The dismissal comes in the wake of the city having to pay nearly $3 million to settle two federal civil rights cases in the past eight months.
In January, the city agreed to pay $675,000 to settle a lawsuit in which a Fresno police officer ran over and killed a bicyclist who was fleeing from a traffic stop In court papers, the city contended Angel Toscano’s death was an accident; that Toscano fell in front of a patrol car and Officer James Lyon was unable to avoid hitting him.
But a lawyer for Toscano’s family said if the case had gone to trial, the evidence would have shown that Lyon intentionally bumped the rear wheel of Toscano’s bicycle, causing him to fall.
In November, the city agreed to pay $2.2 million to settle a civil rights lawsuit filed by the parents of a Fresno man who was fatally shot by police in June 2012.
Jaime Reyes Jr., 28, was shot while climbing a fence at Aynesworth Elementary School in southeast Fresno.
The family’s lawyer wanted the city to help him get visas for Torrez’s family so they could give their depositions. But the city’s lawyers declined.
If the lawsuit had gone to trial, lawyers for Reyes family said, the evidence would have shown that Officer Juan Avila shot Reyes near the top of the fence. Once Reyes toppled to the ground, Avila shot him three more times in the back as he lay wounded, face down on the ground, the lawyers said.
On the horizon are wrongful-death civil rights lawsuits filed against the Fresno Police Department by the families of Dylan Noble, Martin Figueroa, Freddy Centeno and others. (Court records say the trial that will probe the May 2014 shooting death of Figueroa will start next month.)
The city hasn’t always been on the losing end. A year ago, a federal jury ruled that two Fresno police officers were justifiable in using deadly force in the 2014 shooting of a woman armed with kitchen knives. Veronica Lynn Canter, 48, was fatally shot on March 7, 2014, after she locked her ex-boyfriend out of his apartment near Bulldog Stadium.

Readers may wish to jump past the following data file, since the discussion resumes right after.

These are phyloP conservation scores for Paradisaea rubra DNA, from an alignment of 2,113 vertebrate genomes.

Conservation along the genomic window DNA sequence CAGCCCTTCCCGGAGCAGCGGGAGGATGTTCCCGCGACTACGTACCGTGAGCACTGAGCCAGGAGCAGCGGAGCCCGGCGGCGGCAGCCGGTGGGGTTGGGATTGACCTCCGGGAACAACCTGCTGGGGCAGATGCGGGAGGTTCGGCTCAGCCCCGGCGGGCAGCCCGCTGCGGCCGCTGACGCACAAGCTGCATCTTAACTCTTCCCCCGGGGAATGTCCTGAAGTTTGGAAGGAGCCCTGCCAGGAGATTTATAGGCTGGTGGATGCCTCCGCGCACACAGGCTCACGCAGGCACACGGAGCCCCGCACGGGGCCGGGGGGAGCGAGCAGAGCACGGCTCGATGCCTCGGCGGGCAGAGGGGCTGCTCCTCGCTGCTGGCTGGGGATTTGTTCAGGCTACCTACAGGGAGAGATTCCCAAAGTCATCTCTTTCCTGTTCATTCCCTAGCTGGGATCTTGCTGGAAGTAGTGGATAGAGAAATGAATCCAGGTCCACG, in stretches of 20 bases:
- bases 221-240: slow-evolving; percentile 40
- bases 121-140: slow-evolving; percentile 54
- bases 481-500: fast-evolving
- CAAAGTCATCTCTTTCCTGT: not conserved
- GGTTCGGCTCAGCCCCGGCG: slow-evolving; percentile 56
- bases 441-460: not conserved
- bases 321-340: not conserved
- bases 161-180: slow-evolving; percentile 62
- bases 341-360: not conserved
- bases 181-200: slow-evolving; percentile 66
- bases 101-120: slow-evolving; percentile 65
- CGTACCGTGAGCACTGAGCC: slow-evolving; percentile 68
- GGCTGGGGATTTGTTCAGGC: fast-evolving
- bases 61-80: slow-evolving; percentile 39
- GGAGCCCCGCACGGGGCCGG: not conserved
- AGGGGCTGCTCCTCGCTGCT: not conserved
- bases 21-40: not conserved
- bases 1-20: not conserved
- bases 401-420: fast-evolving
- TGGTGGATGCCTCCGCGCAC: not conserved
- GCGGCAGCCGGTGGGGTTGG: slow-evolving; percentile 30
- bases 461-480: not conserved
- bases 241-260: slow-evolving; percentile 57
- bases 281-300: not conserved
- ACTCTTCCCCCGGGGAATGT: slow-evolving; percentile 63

In the Torrez case, the family’s lawsuit contended he did not speak English, so he was unable to understand the officers’ commands. Segall-Gutierrez also contended that Torrez had his hands in the air or was raising his hands in shock as he heard the unintelligible commands by officers.
But Dyer said on Wednesday that his officers were justified in shooting Torrez.
“The two brothers had been in a fight which prompted a call to the police department,” Dyer said in an email in response to questions by The Bee. “ When officers arrived they saw the decedent chasing a male while holding a butcher knife over his head. When the officers fired their handguns, the suspect was within a few feet of the victim and appeared to be getting ready to stab him.”
Dyer said a witness told detectives in a recorded statement that had it not been for the immediate actions of the officers, the victim would have been stabbed. In addition, Dyer said, Torrez’s brother told officers in a recorded statement that had it not been for the officers firing their weapon, he would have been stabbed by his brother.